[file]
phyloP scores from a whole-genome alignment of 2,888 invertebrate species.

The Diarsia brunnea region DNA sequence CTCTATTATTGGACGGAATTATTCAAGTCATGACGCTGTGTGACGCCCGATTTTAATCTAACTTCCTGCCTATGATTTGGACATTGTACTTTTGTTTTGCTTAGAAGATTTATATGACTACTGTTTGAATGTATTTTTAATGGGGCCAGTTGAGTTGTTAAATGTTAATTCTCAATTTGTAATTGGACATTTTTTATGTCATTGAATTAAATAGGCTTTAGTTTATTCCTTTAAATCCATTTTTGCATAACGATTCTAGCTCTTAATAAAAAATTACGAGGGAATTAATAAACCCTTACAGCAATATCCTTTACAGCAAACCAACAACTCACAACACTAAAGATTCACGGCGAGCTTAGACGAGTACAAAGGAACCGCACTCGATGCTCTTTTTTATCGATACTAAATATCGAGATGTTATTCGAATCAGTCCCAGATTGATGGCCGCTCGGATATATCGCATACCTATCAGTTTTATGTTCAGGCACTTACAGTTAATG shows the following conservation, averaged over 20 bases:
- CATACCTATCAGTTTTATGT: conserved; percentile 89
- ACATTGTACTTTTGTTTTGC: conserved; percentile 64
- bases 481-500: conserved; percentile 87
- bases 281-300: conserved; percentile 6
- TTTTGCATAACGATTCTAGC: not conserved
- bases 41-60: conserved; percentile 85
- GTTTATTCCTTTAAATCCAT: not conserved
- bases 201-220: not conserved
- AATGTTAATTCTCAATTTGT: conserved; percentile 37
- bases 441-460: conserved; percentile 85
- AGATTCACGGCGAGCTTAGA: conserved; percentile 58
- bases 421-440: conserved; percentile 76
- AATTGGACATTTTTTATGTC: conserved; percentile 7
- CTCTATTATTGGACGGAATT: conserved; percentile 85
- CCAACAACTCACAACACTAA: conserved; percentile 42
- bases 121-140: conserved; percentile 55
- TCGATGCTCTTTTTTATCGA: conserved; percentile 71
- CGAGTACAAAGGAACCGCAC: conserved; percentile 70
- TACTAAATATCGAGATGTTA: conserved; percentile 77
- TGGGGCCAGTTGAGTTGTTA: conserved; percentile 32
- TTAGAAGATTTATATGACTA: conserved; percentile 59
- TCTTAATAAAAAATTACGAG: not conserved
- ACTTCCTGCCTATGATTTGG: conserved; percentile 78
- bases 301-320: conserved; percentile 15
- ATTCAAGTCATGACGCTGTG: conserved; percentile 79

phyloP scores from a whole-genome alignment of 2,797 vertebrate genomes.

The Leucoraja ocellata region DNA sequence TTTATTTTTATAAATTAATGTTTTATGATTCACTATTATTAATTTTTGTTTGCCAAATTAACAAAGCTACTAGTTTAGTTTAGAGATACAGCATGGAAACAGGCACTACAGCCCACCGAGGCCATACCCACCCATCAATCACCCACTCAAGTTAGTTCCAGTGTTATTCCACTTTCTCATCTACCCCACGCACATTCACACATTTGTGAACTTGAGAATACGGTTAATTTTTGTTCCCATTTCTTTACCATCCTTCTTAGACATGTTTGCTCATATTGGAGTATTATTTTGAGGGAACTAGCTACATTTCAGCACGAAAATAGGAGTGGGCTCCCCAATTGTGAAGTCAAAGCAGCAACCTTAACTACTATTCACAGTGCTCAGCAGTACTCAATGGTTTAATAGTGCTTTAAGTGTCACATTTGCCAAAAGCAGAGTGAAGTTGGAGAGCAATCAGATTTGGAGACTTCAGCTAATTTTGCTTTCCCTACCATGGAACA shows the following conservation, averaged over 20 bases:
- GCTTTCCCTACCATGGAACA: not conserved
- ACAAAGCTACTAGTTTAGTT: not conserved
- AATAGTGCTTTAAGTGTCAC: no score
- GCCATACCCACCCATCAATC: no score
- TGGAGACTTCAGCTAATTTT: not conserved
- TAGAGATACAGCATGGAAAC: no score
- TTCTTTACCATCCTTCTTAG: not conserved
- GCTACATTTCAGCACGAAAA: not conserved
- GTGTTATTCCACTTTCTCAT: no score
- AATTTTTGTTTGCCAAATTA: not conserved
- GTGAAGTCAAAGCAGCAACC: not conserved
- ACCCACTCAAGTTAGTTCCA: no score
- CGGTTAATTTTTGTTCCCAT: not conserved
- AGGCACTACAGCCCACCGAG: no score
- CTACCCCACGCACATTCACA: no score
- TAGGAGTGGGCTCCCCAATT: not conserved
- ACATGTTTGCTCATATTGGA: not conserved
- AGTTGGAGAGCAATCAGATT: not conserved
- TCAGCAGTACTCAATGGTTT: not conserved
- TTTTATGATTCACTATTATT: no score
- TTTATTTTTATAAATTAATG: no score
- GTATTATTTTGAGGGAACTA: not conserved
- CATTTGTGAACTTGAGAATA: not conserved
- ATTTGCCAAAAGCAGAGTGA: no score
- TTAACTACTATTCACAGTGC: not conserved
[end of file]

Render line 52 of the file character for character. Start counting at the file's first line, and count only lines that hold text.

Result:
- CATTTGTGAACTTGAGAATA: not conserved